Anomalisa review

Strange, sad and unusual, this film is the first animation by Charlie Kaufman, a man who frequently plumbs the depths of the human psyche in odd ways, and makes us question who we are and what it all means, in diverse films such as Being John Malkovich, Adaptation or Eternal Sunshine of the Spotless Mind.

anomalisa DVD packshotThe film is a stop-motion animation in which a married middle-aged author named Michael Stone, who writes guide books about customer service, is on a trip to Cincinnati to give a talk. He’s a sad man, very beige, and is clearly bored by everything and everyone, searching for some kind of meaning in his life. At his hotel he meets Lisa, a fan of his books, who is painfully low on self esteem, frequently telling herself to shut up or calling herself stupid.

While Michael and Lisa are voiced by David Thewlis and Jennifer Jason Leigh respectively, all the other characters are voiced by Tom Noonan. It feels wonderfully uncomfortable when his voice comes out of everyone who Michael comes across, and adds to the feeling that Michael is the only person who is real to him in his world, everyone is the same to him, from his wife to a taxi driver. Until he meets Lisa.

And her voice shines, full of feeling, character and colour. In this chance meeting, everything could change for Michael, and he engages himself with Lisa, begging her for more words, drawing her out. Hoping to keep feeling something, hoping to save himself. Although the rather explicit sex scene has become one of the talking points of the film, to focus on it would be to lose sight of the story. The film is about the way that Michael moves through the world, his lack of feeling and ability to engage with people, even though he’s a man who makes a living out of selling customer service, the importance of engagement.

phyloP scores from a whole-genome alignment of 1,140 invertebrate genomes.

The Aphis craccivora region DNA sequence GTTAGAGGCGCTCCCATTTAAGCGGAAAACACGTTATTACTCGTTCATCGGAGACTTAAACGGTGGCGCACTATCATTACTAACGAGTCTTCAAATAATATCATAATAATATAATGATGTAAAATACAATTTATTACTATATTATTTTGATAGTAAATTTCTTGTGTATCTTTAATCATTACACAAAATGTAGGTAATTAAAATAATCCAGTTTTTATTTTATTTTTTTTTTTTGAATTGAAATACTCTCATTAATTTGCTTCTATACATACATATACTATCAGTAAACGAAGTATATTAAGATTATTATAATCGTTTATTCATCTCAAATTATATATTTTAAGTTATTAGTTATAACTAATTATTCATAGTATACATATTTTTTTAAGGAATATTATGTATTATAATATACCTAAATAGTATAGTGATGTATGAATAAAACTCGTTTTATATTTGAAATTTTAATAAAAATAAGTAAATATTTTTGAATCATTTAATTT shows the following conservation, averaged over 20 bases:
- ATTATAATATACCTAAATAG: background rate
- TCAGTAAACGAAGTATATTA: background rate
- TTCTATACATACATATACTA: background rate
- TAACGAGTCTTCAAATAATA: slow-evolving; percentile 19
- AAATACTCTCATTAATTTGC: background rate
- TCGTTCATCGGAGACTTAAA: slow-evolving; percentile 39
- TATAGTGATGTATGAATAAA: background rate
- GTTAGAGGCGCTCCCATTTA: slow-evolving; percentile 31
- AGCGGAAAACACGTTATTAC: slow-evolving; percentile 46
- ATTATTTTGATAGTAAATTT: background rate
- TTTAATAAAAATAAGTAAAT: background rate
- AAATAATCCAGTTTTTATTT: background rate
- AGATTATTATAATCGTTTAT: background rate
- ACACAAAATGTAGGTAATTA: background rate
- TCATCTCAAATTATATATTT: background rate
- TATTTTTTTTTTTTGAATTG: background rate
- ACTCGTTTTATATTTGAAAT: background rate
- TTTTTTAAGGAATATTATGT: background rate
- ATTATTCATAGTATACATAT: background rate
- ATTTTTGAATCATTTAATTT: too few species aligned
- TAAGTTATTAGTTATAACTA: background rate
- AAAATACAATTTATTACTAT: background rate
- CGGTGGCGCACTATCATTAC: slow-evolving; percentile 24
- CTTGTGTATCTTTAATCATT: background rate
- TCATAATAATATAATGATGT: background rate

His isolation and desperation is what drives him, but we get the sense that he feels as though he is better than everyone. A bit more real than them. He’s middle aged, desperate, and bored beyond belief. He’s also not a very nice person, though he wouldn’t know it. Through his relationship with Lisa, who has the opposite view of herself, it seems that he might have brought something out in her, and may be able to bring that out in himself too.

It’s an interesting and unusual film, and it makes you ask a lot of questions, which is classic Charlie Kaufman.  

EXTRAS: A Q&A with directors Charlie Kaufman and Duke Johnson and producer Rosa Tran (25:38), which was conducted at the Curzon cinema in Soho, London, in March 2016; 13 short behind-the-scenes featurettes (11:42) that really should have been stitched into one; the theatrical trailer (1:50); and a behind-the-scenes picture gallery.

Hermione Flavia is a Screenjabber contributor

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